The pianist's maturity is a lengthy process, at times never completed, strewn with apathy, such as coming down from the concert stage to the classroom, to teach piano to pupils, without ever grasping the learning psychology or the music pedagogy. The teachers were sick with rat racing as ever, to prove themselves through their students - and for that purpose they were doing exactly how they had been taught to, for a fast performance. Unaware of the consequences, parents, most of them ignorant, were supporting the actions always depicted as to tame the 'louts' (who wanted to play - as Haydn's baroque sonatas, the album for Ana Magdalena Bach and Clementi's sonatinas for six- to ten-year-olds, Czerny's virtuosity exercises or Hannon's piano technical exercises were taking away their playtime!!!)
The role of the families well connected in the world to lobby for their children, to do marketing for the outstanding, unique, more-than-educated product they were offering and to provide the young musician with the status of living independently for the stage life was paramount. Parents would not communicate among themselves, children were taught to watch, obey and be quiet, not to share their plans, what they are studying, what competition they are going for next. Hence, the role of manager assumed by the mother who will risk everything to make her son known.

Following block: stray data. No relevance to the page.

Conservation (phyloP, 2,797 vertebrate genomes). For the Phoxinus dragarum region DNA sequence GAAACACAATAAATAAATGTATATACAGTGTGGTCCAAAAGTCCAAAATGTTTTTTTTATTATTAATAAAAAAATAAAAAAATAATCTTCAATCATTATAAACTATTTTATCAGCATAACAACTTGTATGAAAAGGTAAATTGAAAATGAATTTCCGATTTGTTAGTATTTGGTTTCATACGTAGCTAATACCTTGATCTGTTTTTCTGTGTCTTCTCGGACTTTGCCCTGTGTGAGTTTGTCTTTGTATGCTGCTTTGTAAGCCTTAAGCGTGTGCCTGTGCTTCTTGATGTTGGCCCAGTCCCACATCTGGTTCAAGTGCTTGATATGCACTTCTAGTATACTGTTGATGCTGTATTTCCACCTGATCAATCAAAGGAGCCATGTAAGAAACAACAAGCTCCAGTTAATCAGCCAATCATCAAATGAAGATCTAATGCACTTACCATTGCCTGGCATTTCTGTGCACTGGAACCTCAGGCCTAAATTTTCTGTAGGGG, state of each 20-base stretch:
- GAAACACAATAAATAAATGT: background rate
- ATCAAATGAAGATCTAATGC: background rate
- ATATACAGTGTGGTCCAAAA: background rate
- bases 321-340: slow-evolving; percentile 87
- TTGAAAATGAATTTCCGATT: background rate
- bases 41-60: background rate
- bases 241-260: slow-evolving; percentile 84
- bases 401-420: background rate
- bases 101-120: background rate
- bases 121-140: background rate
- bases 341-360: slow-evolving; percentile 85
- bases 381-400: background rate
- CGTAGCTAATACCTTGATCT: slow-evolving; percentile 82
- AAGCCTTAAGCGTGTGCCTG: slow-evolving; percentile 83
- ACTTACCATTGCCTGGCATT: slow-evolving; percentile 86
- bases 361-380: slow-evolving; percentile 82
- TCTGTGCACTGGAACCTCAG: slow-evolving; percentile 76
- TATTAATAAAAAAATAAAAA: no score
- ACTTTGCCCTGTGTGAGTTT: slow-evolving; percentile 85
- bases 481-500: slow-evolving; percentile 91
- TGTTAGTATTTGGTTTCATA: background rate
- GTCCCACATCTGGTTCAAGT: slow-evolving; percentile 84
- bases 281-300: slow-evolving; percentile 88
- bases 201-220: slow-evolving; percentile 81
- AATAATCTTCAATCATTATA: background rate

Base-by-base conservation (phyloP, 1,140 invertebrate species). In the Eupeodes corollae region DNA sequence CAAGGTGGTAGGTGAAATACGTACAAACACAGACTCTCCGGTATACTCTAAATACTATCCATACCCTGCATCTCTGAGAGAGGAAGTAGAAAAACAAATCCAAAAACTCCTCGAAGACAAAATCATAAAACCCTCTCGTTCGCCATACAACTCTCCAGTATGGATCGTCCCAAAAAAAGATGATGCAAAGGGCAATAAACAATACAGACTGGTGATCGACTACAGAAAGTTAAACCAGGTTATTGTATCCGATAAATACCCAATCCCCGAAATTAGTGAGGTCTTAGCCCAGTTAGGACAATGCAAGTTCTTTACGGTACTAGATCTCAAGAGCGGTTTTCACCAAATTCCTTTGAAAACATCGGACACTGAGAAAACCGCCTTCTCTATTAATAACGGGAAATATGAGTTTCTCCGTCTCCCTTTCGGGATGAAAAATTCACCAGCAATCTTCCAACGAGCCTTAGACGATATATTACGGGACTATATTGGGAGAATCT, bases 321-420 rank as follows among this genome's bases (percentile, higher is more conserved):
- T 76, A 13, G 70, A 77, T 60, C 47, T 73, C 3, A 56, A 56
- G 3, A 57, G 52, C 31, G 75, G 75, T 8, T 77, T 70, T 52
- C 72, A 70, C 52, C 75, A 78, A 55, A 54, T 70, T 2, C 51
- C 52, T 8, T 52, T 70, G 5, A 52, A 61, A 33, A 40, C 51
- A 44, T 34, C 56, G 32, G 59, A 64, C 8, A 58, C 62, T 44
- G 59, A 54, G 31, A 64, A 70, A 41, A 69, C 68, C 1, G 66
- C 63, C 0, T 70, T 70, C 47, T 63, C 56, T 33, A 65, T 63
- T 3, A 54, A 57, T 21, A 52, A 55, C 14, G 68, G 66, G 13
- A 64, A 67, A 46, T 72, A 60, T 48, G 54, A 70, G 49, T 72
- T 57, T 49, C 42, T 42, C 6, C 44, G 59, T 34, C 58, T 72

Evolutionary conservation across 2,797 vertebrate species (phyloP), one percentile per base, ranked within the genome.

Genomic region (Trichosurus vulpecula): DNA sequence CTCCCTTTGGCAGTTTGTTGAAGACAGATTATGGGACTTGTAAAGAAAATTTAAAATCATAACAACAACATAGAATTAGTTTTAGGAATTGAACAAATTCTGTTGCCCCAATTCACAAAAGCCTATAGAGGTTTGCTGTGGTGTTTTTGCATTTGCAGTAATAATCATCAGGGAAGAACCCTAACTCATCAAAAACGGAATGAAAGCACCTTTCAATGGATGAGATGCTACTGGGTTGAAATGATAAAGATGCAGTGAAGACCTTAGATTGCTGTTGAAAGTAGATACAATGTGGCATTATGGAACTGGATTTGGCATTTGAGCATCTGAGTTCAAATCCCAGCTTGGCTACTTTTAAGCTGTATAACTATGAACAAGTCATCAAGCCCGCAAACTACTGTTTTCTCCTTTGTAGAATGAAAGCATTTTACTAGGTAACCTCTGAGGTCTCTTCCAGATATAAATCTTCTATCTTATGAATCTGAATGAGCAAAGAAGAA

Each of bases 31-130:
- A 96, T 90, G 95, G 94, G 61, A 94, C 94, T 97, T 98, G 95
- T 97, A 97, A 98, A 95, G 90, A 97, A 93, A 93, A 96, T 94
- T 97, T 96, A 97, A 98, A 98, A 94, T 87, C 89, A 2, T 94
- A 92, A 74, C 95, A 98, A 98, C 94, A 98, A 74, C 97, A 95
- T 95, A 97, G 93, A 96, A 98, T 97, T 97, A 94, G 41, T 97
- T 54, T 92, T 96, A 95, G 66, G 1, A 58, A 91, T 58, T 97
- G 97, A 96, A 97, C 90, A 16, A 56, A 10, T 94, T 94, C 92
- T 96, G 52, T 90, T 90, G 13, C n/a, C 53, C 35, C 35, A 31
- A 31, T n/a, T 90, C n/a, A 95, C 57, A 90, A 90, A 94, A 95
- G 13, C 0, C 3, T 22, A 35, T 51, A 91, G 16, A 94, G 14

When the boy was 11-12 years old, Sergiu Celibidache came to Bucharest for a string of concerts with the George Enescu Philarmonic, a musical event that gripped the entire city. Celibidache himself, more elated than ever, seemed to be caught in a rush of musical patriotism, or maybe because he had seen in the young Romanian musicians a certain receptivity, obedience, thirst to learn and mostly a personal reverence that were scarcely shown abroad, despite his widely recognized genius. (...) a friend he had met as a young musician in Iasi (they used to play in Macabi soccer team) told him about the twelve-year-old pianist and composer and asked Sergiu to meet the child.